Conceptual Art: Theory, Myth, and PracticePaperback
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- Publisher: CAMBRIDGE UNIVERSITY PRESS
- Format: Paperback | 380 pages
- Dimensions: 178mm x 251mm x 23mm | 794g
- Publication date: 15 December 2003
- Publication City/Country: Cambridge
- ISBN 10: 0521530873
- ISBN 13: 9780521530873
- Edition statement: New.
- Illustrations note: 69 b/w illus.
- Sales rank: 1,023,880
Conceptual art was a loose collection of related practices that emerged worldwide during the 1960s and 1970s. It continues to be relevant to contemporary art and remains a lively topic of debate. The most striking features of conceptual art are its de-emphasis on the importance of the art object and its understanding of the role of language in shaping our knowledge of the world and our conception of art. This collection of essays deals with the issues that animated Conceptual art in the anglophone world. It offers readers a wealth of research on the earliest international exhibitions of Conceptual art, interpretation of some of its most important practitioners, and a consideration of the relationship between conceptual art and the intellectual and social context of the 1960s and 1970s. Of special note are the contributions focusing on the explicitly social and political aspirations of this influential avant-garde artistic practice.
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Michael Corris has exhibited in galleries and museums internationally since 1972 and is represented in public and private collections in North America and Europe. His writings on art and art theory have been published widely: in artist-run publications (Art-Language, The Fox, and Red-Herring), scholarly journals (Word and Image, Art Journal, and Art History), and the international art press (Artforum, Art+Text, and Art Monthly, among others). Currently, Dr Corris is the editor for a new series of monographs on art since the 1980s (forthcoming 2013), continues to work with colleagues on the editorial board of Transmission Annual (which he co-founded in 2008 with Jaspar Joseph-Lester and Sharon Kivland), and in 2014 will assume the post of book reviews editor for the College Art Association's contemporary art publication, Art Journal.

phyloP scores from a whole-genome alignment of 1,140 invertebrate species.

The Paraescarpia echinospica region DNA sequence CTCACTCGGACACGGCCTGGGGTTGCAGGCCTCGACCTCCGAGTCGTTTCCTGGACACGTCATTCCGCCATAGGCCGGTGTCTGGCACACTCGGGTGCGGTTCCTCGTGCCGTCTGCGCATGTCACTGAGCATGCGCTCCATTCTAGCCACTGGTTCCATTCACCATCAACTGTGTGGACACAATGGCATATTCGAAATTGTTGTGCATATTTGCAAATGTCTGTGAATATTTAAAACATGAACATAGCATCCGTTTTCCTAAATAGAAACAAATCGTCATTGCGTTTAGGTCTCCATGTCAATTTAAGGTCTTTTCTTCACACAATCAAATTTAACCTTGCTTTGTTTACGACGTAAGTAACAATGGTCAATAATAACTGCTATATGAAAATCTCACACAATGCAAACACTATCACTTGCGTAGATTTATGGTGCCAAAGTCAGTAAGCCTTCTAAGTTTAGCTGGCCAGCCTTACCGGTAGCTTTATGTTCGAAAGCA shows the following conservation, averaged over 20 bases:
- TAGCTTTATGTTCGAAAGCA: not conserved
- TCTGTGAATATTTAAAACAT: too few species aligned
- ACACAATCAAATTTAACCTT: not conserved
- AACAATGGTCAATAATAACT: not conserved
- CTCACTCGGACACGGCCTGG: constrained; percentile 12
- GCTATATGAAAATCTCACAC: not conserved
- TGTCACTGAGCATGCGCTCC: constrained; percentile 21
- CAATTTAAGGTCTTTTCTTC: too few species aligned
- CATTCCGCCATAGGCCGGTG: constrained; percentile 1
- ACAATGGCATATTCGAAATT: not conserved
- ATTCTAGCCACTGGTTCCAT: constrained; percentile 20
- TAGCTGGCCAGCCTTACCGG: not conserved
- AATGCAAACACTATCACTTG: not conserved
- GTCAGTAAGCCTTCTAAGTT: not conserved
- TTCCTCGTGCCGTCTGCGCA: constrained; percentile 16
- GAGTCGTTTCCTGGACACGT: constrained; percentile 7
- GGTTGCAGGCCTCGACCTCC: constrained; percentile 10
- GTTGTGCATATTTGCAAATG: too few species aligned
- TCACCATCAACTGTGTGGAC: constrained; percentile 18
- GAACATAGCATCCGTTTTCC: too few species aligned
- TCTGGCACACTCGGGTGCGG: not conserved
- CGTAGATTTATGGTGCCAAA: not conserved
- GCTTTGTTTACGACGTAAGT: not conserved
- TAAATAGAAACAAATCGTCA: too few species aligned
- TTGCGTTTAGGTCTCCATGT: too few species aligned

'... these contributions open up a welcome historiography of this period.' Art Monthly 'This detailed anthology is an expert recalibration of a theme thinly offered by recent publications. This anthology shows that the legacy of conceptual art remains a transfiguring subject for critics and, if so desired, becomes a profound interrogation for curators. Make it your guide.' Journal of Visual Culture '... this is an incisive and scholarly contribution to the extant literature which ... may well become a benchmark for serious study of the subject area.' Art History
Table of contents
Introduction: 'An Invisible College in an Anglo-American World'; Part I. Artists, Object, Spectator: 1. The formalist connection and originary myths of Conceptual art Frances Colpitt; 2. Content, context and conceptual art: Dan Graham's Schema Alex Aberro; 3. 'Almost not photography' Melanie Marino; 4. Soft talk/soft tape: the early collaborations of Ian Burn and Mel Ramsden Ann Stephen; Part II. Display: 5. The second degree: working drawings and other visible things on paper not necessarily meant to be viewed as art James Meyer; 6. When Attitudes become Form and the contest over Conceptual art's history Alison Green; 7. Understanding Information Ken Allan; 8. 'The rotting sack of humanism': Robert Morris and authorship Richard J. Williams; Part III. Recoding Information, Knowledge, and Technology: 9. Affluence, taste and the brokering of knowledge: notes on the social context of early conceptual art Robert Hobbs; 10. Hanne Darboven: seriality and the time of solitude Briony Fer; 11. Art in the information age: technology and Conceptual art Edward A. Shanken; 12. The crux of conceptualism: Conceptual art, the Idea of idea and the information paradigm Johanna Drucker; Part IV. The Limit of the Social: 13. Conceptual work and conceptual waste Blake Stimson; 14. Conceptual art and imageless truth John Roberts; 15. New York discusses its social relations in 'The lumpen Headache' Chris Gilbert; 16. Ian Burn's conceptualism Adrian Piper.